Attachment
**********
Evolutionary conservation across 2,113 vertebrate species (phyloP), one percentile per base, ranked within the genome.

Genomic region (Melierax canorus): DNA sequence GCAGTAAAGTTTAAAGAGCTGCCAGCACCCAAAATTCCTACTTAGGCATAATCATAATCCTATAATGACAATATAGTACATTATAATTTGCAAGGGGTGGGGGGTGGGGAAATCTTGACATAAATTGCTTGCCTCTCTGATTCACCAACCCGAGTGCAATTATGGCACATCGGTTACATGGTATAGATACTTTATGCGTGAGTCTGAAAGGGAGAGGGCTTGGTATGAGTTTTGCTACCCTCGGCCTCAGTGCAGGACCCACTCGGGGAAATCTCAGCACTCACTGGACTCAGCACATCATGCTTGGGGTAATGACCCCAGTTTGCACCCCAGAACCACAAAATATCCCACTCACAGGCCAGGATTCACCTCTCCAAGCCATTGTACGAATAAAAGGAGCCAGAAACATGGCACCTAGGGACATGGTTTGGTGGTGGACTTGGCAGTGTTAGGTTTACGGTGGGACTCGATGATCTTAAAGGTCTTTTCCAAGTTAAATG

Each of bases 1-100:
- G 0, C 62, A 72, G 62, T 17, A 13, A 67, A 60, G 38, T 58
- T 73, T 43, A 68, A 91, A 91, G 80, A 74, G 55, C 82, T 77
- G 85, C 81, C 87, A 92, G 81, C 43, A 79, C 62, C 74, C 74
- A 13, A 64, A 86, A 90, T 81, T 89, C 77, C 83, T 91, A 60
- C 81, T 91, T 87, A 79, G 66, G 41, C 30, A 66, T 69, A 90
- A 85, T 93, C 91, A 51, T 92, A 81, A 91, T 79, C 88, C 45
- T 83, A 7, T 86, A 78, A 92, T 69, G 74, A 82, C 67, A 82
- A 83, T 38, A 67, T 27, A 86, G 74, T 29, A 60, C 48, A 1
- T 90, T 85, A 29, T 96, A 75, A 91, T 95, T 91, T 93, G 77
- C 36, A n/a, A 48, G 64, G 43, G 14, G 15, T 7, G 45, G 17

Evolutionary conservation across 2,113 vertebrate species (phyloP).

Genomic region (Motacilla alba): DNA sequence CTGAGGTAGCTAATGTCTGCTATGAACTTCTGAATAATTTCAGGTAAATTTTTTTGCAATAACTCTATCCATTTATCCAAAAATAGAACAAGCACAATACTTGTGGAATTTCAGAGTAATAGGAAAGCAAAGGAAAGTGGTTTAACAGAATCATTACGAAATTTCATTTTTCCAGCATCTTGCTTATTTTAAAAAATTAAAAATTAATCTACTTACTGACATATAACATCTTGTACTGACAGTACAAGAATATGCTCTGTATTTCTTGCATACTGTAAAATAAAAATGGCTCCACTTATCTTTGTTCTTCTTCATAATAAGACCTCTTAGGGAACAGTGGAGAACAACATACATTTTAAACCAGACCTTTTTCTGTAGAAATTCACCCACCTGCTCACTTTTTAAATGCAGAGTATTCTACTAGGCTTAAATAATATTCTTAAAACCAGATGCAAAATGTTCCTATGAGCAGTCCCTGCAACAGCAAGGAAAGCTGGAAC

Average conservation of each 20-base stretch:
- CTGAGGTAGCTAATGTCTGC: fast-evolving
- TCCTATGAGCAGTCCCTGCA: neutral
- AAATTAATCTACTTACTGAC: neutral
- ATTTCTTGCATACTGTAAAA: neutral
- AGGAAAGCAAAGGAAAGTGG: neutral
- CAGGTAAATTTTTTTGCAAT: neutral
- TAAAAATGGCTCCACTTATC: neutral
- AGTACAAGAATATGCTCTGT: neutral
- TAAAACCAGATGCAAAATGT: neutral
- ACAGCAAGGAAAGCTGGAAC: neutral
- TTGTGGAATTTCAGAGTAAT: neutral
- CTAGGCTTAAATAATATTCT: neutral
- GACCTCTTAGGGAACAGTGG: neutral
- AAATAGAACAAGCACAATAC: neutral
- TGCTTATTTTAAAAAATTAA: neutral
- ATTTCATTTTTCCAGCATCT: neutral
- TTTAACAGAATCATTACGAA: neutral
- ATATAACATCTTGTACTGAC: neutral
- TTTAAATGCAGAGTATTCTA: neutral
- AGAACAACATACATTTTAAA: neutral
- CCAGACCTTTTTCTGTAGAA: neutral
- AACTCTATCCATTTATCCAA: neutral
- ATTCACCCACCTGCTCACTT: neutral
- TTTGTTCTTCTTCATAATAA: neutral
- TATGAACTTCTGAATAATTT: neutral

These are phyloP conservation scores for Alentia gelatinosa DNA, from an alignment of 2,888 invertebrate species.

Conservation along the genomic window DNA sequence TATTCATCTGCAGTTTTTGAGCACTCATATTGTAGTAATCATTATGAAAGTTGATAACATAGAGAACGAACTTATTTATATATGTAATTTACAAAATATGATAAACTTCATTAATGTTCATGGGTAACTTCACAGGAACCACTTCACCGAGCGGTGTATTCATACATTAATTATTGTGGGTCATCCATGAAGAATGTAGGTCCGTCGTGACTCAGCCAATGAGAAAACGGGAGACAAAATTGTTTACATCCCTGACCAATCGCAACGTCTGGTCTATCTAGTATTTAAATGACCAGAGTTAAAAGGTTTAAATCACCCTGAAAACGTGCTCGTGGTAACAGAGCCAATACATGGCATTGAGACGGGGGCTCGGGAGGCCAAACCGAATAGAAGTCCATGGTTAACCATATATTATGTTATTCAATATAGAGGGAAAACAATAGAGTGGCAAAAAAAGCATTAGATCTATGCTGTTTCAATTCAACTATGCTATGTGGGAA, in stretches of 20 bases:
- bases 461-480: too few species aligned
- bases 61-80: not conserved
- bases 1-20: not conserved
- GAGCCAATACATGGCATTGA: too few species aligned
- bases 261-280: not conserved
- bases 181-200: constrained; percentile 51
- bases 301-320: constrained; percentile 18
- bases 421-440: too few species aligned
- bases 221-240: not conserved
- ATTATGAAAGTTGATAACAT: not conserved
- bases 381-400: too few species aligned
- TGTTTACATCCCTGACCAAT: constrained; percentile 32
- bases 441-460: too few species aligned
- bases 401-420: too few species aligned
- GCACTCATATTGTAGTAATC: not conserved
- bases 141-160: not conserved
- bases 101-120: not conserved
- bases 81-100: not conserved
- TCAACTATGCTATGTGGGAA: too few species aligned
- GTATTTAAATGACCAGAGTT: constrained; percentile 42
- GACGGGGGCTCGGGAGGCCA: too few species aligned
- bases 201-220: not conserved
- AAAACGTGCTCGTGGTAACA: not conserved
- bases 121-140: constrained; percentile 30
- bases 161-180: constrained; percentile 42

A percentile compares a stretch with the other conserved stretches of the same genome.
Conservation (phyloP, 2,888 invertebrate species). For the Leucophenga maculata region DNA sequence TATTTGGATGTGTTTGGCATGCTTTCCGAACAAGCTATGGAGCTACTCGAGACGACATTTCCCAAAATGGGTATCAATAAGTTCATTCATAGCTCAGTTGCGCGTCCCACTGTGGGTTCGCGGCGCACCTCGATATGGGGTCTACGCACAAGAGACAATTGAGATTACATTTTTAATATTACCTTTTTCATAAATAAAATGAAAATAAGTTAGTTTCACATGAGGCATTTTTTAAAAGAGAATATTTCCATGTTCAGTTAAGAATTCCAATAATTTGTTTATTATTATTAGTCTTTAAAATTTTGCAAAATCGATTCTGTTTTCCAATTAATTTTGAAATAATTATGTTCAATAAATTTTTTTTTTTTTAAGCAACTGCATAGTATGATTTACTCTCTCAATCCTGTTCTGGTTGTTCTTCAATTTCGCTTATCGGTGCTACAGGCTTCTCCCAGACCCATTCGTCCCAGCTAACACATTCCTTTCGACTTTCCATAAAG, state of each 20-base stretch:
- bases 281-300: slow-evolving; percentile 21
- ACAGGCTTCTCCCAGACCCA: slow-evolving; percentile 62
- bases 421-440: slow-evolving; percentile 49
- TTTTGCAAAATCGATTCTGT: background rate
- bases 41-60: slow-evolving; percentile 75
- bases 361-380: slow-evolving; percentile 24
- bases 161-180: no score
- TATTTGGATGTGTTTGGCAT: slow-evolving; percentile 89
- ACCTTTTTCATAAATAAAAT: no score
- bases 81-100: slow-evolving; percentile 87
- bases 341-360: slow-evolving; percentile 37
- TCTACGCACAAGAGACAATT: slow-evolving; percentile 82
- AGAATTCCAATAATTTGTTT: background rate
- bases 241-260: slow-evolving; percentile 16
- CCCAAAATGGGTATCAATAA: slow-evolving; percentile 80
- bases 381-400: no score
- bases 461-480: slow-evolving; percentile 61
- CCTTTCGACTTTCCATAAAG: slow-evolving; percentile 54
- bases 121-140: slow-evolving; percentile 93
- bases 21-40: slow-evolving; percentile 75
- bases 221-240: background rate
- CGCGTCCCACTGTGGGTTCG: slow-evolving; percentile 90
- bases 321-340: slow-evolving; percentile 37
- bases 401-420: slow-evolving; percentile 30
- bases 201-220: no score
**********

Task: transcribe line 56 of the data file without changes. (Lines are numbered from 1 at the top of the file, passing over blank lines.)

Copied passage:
- bases 441-460: too few species aligned